• US stock market daily report (April 17, 2015, Friday)

    European Commission Vice-President Andrus Ansip is expected to formally announce a new strategy for a widespread inquiry on May 6, 2015 to determine whether Internet platforms such as Google Inc. (GOOG-Nasdaq), Microsoft Corporation (MSFT-Nasdaq) and Yahoo! Inc. (YHOO-Nasdaq) are transparent enough in how they display search results. The inquiry will involve paid for links and advertisements as well as how platforms use the information they acquire. The inquiry is not an antitrust inquiry which could lead to fines of up to 10% of global sales for a company. In a draft of the strategy by the EU, for creating a digital single market, it says it will "carry out a comprehensive investigation and consultation on the role of platforms, including the growth of the sharing economy."

    Concerns of European business and politicians will be addressed regarding the dominance of U.S. tech giants and whether there is a level playing field for European firms. Part of the inquiry consists of how platforms compensate copyright holders for showing copyrighted material as well as limits on the ability of individuals and businesses to move from one platform to another.

    Calls from France and Germany in November stirred the investigation as the pair called for greater regulation of dominant Internet players who they believe are harming home-grown European web firms and asked the EU to launch a public consultation on the issue, with a view to regulating Internet platforms.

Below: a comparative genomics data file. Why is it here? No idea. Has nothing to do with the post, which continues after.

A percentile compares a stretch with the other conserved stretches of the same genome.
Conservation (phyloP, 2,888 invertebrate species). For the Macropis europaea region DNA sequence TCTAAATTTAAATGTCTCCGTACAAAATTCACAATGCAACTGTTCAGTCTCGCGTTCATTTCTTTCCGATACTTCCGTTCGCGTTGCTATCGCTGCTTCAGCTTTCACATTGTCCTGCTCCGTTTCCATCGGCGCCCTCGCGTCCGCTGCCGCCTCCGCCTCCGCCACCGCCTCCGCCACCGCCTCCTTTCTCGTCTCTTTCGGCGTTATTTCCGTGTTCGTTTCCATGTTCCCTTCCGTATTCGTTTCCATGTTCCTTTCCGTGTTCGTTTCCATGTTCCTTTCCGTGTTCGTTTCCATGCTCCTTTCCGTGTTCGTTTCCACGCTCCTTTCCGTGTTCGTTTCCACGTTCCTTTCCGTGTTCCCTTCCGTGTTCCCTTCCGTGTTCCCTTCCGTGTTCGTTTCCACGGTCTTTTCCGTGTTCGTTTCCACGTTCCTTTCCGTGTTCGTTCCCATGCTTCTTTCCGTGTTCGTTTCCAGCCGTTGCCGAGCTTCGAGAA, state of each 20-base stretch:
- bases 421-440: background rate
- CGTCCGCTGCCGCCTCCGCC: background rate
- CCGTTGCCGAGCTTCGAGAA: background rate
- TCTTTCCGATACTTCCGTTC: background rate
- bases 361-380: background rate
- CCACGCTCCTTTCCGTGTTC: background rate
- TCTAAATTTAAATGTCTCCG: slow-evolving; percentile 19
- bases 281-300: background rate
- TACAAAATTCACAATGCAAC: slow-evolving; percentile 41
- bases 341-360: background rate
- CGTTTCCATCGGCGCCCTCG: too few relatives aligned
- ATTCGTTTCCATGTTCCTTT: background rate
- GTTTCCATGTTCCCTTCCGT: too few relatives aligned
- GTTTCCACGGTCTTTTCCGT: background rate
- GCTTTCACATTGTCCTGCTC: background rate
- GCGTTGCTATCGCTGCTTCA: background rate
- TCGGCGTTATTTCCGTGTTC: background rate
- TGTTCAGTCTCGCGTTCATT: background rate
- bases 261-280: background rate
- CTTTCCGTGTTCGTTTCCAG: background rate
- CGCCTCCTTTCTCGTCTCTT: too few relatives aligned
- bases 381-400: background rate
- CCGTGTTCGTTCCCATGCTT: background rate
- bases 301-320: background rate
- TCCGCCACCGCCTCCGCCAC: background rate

Just this week, European competition chief addressed transparency of search results by Google that were under particular scrutiny. The EU chief accused Google of cheating competitors by distorting web search results to consistently favor its own shopping service.

    European regulators raise concerns over how Facebook, Inc. (FB-Nasdaq) and Amazon.com Inc. (AMZN-Nasdaq) - just to name a few Internet companies under the microscope - use the huge amounts of personal data they acquire.

    Citing potentially unfair terms limiting access to platforms is the draft "digital single market" strategy document. High fees, non-transparent or restrictive pricing policies are additional areas of concern.

    The document states, "While a framework exists for business-to-consumer complaints in all EU member states, no such mechanism exists for business-to-business relations."

    Contributed by Millennium Traders
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